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Rishi Sunak has been criticised for announcing a “surprise” round of honours – including a knighthood for a major donor to the Conservative Party.

It was announced on the Thursday before the Easter bank holiday weekend that Mohamed Mansour was being knighted for business, charity and political service – he had given £5m to the Tories in 2023 and is a senior treasurer at the party.

A number of Conservative MPs were also made knights and dames.

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Labour’s chair, Anneliese Dodds, said Mr Sunak‘s nominations were “either the arrogant act of an entitled man who’s stopped caring what the public thinks, or the demob-happy self-indulgence of someone who doesn’t expect to be prime minister much longer”.

Asked by Sky News if Labour would rule out giving donors honours if they were in government, Ms Dodds said giving money should not be an “automatic pass”.

Following the announcement, Mr Mansour said: “This award is the greatest honour of my life. I am thrilled and hugely grateful.

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“This award would have meant so much to my father and mother. I wish they could have lived to see this day. This honour is for them, for the values they taught my siblings and I and for everything they did for us.”

Downing Street sources highlighted Mr Mansour’s work supporting charities – including financially backing a memorial to those who died due to COVID.

Speaking to Sky News, Conservative peer and polling expert Lord Robert Haywood said the public would be “unhappy” with the move.

While some non-political figures – like director Christopher Nolan – were also knighted, it’s the political acts that will draw attention.

Mohamed Mansour, who has been knighted by Rishi Sunak. Pic: Reuters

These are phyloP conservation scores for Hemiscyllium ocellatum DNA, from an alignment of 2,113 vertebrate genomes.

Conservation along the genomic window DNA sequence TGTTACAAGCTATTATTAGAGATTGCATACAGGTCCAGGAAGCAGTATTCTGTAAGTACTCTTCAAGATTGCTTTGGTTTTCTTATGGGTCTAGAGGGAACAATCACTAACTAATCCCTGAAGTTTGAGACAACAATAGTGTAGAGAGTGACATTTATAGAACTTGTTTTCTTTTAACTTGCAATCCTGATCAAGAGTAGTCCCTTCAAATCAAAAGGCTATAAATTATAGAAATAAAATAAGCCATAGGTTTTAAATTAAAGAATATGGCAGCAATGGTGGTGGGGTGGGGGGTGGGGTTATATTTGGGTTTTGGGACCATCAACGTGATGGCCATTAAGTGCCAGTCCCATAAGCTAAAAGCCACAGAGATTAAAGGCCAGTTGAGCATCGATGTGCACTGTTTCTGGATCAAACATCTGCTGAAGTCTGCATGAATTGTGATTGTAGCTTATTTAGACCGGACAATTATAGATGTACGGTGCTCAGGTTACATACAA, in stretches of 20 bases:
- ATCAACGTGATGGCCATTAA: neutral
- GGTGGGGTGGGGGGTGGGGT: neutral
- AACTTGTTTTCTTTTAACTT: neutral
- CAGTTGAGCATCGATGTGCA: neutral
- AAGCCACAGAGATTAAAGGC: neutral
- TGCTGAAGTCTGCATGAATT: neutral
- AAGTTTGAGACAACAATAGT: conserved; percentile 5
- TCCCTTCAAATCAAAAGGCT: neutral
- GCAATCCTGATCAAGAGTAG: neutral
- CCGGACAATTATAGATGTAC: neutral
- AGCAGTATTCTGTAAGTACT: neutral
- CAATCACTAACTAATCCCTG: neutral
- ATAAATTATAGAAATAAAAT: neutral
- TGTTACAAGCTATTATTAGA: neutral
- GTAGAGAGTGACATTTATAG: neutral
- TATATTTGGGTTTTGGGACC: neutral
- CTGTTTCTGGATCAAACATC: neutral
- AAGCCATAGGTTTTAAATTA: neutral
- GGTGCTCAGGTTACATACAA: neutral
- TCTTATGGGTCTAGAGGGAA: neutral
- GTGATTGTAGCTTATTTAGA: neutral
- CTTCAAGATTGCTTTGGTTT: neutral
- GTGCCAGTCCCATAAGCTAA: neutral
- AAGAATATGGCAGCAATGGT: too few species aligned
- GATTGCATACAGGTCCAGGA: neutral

Image:
Mohamed Mansour, who has been knighted by Rishi Sunak. Pic: Reuters

Lord Haywood said: “I think people don’t like it, there’s no question about that.

“The problem is that you’ve got people who are genuine philanthropists who also give money to a political party, and that’s where the line isn’t differentiated.”

He added that he was “really surprised” by the timing of the list – but it probably doesn’t say anything about the timing of a general election.

Normally, honours are granted at New Year’s on the monarch’s birthday, or after the resignation of a prime minister, although this is a convention not a rule.

The timing of the announcement, while parliament is in recess, has also raised eyebrows – although sources suggested the timing was linked to the need to make appointments to the Privy Council, including the new Welsh First Minister Vaughan Gething.

Tory MP Philip Davies was one of the Conservative MPs to be made knight. He is known for hosting a television show on GB News with his wife, fellow Conservative MP and minister Esther McVey.

Ex-sports minister Tracey Crouch will become a dame having run a review into reforming the UK football system, and farming minister Mark Spencer will also become a sir.

Treasury Select Committee chair Harriett Baldwin – a Conservative MP – will also become a dame.

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Away from politics, Mr Nolan and wife and producer Emma Thomas have been handed honours following the release of award-winning biopic Oppenheimer.

Dr Demis Hassabis, who co-founded Google’s DeepMind AI business, was also made a knight.

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Sunak set for week-long blitz of announcements amid talk of no-confidence vote and summer election

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Sunak set for week-long blitz of announcements amid talk of no-confidence vote and summer election

Rishi Sunak is undertaking a week-long blitz of activity and announcements at home and abroad in a bid to convince a sceptical party he has the ideas and drive to continue as prime minister.